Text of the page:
• Paychecks are under-withheld. Your employer withholds a portion of your paychecks for income tax purposes, then submits a payment to the IRS on your behalf. The amount that is withheld from your paychecks, however, may not cover your entire tax liability, resulting in you needing to write the IRS a check. If you’re not withholding enough, ask your employer to increase the withholding amount from your future paychecks so you don’t come up short again in the future.
  • Unemployment compensation paychecks are under-withheld. Unemployment compensation is subject to federal income tax and subject to income taxes in several states. While some unemployment benefit checks withhold a percentage of your payment for income tax purposes, you may need to pay more in taxes than is being withheld.
  • Self-employed workers. Unlike employees, self-employed workers don’t have income tax withheld from pay and must make four estimated tax payments over a period of 12 months. Self-employed workers include gig economy workers, freelancers, S corporation shareholders and partners in a partnership.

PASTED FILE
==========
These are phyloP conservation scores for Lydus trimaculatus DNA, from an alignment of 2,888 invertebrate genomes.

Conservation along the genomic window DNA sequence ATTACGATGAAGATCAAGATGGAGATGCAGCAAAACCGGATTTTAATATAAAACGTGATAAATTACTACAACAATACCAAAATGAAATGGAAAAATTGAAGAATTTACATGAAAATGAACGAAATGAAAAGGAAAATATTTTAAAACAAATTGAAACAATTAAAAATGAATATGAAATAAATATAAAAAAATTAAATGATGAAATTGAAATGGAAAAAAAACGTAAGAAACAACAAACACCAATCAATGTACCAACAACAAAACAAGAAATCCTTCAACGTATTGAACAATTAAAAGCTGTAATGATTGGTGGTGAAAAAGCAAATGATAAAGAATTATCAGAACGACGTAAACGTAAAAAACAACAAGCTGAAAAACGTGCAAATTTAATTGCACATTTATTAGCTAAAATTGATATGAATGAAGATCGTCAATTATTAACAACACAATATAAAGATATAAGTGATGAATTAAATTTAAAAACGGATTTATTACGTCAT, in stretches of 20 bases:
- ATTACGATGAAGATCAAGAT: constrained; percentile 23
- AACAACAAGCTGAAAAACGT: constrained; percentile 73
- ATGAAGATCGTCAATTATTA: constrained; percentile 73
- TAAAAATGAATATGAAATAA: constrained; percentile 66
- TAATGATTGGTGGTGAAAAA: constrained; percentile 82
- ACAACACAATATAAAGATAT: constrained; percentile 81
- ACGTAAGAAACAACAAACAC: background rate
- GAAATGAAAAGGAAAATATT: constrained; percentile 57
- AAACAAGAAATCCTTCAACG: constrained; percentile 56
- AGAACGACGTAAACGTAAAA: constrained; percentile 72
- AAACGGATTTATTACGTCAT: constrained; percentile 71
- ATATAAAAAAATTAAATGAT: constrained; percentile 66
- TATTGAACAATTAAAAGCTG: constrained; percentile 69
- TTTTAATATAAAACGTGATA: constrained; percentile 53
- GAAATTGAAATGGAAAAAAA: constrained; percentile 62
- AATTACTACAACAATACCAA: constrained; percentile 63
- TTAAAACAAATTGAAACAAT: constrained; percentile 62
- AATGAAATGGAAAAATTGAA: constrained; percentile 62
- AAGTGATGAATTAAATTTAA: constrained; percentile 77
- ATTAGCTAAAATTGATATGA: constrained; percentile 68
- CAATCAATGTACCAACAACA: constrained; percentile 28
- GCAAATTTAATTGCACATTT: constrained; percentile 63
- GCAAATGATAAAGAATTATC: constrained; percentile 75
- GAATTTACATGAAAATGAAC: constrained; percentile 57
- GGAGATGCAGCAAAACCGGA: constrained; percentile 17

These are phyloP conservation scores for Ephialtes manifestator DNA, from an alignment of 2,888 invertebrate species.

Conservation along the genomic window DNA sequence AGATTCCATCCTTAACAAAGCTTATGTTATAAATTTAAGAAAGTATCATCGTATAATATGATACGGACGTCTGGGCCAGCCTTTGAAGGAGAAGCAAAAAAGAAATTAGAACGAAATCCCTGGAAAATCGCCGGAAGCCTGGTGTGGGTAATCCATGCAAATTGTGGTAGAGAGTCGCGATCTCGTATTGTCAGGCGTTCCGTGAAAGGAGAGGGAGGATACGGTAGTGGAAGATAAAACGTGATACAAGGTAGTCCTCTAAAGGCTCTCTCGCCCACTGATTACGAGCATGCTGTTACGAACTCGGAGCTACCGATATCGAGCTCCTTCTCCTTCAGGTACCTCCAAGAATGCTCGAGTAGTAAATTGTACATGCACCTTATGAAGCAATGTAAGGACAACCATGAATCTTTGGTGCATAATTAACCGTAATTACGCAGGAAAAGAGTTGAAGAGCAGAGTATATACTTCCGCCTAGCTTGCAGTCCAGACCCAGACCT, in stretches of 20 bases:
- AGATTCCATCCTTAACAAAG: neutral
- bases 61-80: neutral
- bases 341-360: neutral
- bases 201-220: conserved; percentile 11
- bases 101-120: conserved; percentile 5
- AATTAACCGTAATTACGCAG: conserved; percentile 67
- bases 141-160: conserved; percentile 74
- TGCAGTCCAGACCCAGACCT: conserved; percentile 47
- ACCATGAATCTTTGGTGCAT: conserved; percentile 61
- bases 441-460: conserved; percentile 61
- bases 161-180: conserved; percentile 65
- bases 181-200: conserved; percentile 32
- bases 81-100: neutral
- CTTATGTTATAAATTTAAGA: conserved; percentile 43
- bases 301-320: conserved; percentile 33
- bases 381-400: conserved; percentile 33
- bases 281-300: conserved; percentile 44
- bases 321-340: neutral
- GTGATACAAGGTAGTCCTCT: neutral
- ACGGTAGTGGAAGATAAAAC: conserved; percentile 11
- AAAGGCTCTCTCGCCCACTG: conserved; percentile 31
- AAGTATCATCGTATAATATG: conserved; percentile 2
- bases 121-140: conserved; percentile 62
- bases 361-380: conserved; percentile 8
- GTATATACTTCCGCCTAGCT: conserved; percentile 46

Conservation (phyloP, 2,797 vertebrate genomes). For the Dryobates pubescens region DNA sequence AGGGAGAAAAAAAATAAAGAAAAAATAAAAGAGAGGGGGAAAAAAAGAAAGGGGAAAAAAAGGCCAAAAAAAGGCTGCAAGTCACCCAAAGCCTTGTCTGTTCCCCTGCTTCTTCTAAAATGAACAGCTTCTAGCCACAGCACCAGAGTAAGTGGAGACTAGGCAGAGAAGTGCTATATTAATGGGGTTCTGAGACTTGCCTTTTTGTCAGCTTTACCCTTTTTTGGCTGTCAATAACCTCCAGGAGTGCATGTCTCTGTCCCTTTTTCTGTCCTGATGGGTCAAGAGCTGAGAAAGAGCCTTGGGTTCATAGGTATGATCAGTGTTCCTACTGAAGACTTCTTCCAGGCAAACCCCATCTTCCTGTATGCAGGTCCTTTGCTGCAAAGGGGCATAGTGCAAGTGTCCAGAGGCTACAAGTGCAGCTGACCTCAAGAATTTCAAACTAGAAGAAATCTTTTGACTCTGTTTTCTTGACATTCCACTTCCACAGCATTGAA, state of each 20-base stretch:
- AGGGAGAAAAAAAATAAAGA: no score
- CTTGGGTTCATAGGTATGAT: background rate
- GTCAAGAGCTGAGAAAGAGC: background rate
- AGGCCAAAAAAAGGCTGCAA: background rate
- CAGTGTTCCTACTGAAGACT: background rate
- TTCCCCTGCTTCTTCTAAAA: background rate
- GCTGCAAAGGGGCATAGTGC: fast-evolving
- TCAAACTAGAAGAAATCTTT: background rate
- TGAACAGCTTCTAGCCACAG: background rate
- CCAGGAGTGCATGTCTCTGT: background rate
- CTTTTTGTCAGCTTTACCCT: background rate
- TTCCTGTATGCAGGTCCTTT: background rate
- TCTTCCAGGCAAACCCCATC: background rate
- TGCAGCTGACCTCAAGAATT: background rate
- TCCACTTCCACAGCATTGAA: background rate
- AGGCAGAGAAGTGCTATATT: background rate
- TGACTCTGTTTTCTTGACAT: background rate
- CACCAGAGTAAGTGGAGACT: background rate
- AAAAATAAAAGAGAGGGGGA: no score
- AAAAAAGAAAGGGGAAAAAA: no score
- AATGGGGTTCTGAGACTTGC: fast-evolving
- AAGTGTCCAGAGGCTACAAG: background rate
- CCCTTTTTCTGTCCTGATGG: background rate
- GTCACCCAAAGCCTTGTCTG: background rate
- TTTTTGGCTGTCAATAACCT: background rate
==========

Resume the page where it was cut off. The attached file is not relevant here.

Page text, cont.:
• Retirees. You may owe tax on Social Security benefits, as well as income from investments distributed to you or other unearned income. A portion of pension plan distributions may be withheld, but many times the amount withheld does not cover your entire tax liability, resulting in an underpayment.
  • Sold a major asset. You may owe tax after selling an asset that results in a large capital gain, such as a house, or from the sale of securities.